Will Dittman is a leader with a passion for art, the environment
Montville — Ask Saint Bernard School senior Will Dittman how to improve living conditions in Guatemala, and he doesn’t hesitate to answer.
“I would restructure the system of education to enable children to receive a higher education, and enforce rules for the workforce so that people, even children, aren't taken away from their families and forced to work in harsh conditions,” Dittman, 18, said one morning earlier this month, near the end of his PowerPoint presentation about the Central American country for his social justice and theology class.
That Dittman, who lives in Stonington and will graduate from the Catholic school on Friday, should enunciate such a succinct and focused remedy for the small, impoverished nation of 12 million — with more than its share of complex economic, environmental and social problems — shows some of the traits that distinguish him.
President of his class for the past two years, Dittman is seen as a natural leader who understands and articulates what needs to be done to accomplish a particular goal.
“I feel like I have a business head, and I like leadership and negotiating,” he said.
Cynthia DeLucia, a teacher at the school and one of the advisers to the senior class, has appreciated being able to rely on Dittman to “make sure all the pieces fit together,” whether that means planning the senior prom, the baccalaureate Mass or the first-ever, end-of-year cookout he initiated for graduates.
“He’s a very mature, responsible person,” she said. “Sometimes, when kids get to be seniors, they get tired at the end and that senioritis kicks in. But he’s been the one person we can always count on.”
Along with his leadership skills, Jim Leone, teacher in the social justice class, has noticed Dittman’s ability to connect with all different kinds of students at the school, as well as the enthusiasm he brings to academic and extra-curricular pursuits.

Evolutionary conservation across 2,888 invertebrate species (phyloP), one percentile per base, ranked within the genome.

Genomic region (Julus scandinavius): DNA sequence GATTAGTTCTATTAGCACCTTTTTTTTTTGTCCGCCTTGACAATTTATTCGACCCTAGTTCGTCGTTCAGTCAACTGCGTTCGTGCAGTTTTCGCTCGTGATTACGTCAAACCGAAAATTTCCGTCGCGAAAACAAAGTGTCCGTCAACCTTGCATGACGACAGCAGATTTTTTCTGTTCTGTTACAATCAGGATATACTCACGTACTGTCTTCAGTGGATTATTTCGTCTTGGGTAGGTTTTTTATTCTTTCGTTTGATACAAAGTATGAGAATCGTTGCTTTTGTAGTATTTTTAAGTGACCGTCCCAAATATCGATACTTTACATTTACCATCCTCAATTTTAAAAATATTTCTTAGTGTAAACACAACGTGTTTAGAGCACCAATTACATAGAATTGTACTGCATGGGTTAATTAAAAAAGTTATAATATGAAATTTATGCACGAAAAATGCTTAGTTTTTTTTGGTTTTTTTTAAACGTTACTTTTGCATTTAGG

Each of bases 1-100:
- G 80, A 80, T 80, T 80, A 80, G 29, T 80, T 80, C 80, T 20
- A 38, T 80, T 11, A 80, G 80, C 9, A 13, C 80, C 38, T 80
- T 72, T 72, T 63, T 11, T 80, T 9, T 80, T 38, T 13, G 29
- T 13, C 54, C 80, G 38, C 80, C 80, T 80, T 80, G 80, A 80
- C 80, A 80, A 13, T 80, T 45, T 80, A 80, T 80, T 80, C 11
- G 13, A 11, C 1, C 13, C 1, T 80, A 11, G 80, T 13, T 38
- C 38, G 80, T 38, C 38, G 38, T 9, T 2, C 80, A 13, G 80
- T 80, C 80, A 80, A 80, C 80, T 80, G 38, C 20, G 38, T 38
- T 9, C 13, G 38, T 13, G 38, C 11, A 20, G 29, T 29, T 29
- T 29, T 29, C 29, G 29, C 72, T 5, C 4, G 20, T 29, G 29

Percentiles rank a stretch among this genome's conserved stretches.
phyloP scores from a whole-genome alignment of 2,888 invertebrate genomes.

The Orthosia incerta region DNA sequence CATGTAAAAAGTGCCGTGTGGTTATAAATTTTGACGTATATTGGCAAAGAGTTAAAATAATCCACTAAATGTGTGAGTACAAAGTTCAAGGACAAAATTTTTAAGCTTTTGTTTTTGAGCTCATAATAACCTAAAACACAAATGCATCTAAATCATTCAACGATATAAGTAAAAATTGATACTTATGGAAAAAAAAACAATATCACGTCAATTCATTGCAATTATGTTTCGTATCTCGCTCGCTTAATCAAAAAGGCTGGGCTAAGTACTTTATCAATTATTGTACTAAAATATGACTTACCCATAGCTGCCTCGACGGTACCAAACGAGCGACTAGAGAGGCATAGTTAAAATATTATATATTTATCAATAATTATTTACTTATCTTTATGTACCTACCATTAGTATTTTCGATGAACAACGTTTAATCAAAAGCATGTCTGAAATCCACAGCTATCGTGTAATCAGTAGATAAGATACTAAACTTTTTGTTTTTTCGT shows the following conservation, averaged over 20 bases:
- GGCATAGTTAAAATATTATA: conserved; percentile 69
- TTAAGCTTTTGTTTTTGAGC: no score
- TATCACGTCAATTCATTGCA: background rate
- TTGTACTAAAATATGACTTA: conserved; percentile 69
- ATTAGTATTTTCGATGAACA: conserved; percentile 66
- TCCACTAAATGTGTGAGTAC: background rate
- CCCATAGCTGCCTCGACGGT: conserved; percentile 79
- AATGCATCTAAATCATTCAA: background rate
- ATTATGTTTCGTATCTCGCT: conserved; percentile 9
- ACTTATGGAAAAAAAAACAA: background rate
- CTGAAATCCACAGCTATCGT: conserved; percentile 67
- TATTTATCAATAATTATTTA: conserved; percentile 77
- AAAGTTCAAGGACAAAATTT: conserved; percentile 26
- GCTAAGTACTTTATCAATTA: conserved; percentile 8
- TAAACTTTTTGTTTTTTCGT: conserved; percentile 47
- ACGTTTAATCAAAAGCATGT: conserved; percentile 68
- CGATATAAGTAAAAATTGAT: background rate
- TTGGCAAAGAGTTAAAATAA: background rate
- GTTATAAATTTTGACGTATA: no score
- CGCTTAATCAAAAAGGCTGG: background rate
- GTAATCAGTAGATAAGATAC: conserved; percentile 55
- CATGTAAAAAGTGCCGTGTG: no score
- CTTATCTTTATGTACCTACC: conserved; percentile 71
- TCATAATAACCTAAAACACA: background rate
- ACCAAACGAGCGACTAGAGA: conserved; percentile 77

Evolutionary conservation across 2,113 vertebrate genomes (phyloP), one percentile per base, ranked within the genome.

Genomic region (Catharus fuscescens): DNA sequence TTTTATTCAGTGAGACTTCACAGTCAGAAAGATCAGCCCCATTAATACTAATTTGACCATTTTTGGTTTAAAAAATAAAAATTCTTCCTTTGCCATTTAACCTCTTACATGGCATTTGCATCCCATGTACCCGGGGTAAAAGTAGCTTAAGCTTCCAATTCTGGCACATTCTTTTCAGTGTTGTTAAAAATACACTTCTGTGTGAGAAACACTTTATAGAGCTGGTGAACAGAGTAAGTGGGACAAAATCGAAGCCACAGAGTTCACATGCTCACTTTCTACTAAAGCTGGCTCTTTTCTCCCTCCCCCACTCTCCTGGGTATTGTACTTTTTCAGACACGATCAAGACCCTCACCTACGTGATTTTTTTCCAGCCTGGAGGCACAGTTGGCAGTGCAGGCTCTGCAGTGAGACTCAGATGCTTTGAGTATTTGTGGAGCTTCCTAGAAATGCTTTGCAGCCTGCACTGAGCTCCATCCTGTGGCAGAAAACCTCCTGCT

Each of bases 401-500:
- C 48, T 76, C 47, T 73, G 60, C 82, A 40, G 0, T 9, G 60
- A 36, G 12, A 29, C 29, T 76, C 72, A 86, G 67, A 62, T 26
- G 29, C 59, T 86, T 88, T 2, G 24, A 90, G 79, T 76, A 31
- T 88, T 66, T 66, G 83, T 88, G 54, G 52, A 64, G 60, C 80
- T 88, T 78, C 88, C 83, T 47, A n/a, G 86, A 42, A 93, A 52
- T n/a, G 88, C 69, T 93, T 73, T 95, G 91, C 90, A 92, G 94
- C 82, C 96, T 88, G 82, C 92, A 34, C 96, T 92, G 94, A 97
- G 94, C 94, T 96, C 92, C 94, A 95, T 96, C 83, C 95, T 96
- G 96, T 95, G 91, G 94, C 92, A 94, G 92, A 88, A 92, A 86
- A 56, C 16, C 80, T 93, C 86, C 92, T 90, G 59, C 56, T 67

Leone first got to know Dittman while chaperoning a school trip to France, Germany and Italy, then had him as a student in theology class for two years.
“He’s very energetic and willing to do whatever he can for his class,” Leone said. “And he’s very curious and interested in almost everything.”
Dittman is the third youngest and only male of the four children of Lisa and Bill Dittman Sr., who is well known in the local community as a former New London police captain and current chief of police at Mashantucket.
Bill Dittman said his son matured beyond his years during high school when he suddenly “took over as the man of the house” to help his family through his father’s illness.
The elder Dittman had a serious bout with throat cancer two years ago, a difficult episode like one the family already had been through five years earlier when Lisa Dittman had breast cancer.
“My wife and I both beat cancer,” the elder Dittman said. “Will watched out for his mother and younger sister, and helped take care of me. He grew up fast.”
Will Dittman said watching his parents battle cancer taught him an important lesson that will help guide his future.
“It made us all realize that life is a gift,” he said.
The life he treasures includes not only that of humans, but also of wildlife and wild places.
A member of the Avalonia Land Conservancy and hiker who also enjoys boating to Sandy Point and Fishers Island with his family, the younger Dittman hopes to combine his interest in the environment and in business by majoring in business management and environmental studies at Roger Williams College in Bristol, R.I.
He hopes of one day becoming a corporate sustainability officer.
Leone, his theology teacher, foresees him going further.
“In 10 years, he’ll be running his own business in renewable energy,” he predicted.
In the student art gallery at Saint Bernard hang two realistic renderings of wildlife by Dittman — one of ospreys at Barn Island, a favorite hiking spot, and another of an endangered Nassau grouper from the Bahamas, where he vacations with his family.
The works both express not only his interest in the environment, but also the artistic side of himself he discovered as a freshman.
“When I first came to Saint Bernard, I hated art. I didn’t understand it,” he said. “But Mrs. Kainz (Lorraine Kainz, his art teacher), she started a fire in me.”
He’s taken an art class all four years at the school, has become a member of the Art Honor Society and hopes to continue honing his drawing and painting skills in college.
“It’s a great skill to have, and a great de-stressor when I’m studying for exams,” he said. “I’m really into drawing nature — animals and landscapes.”
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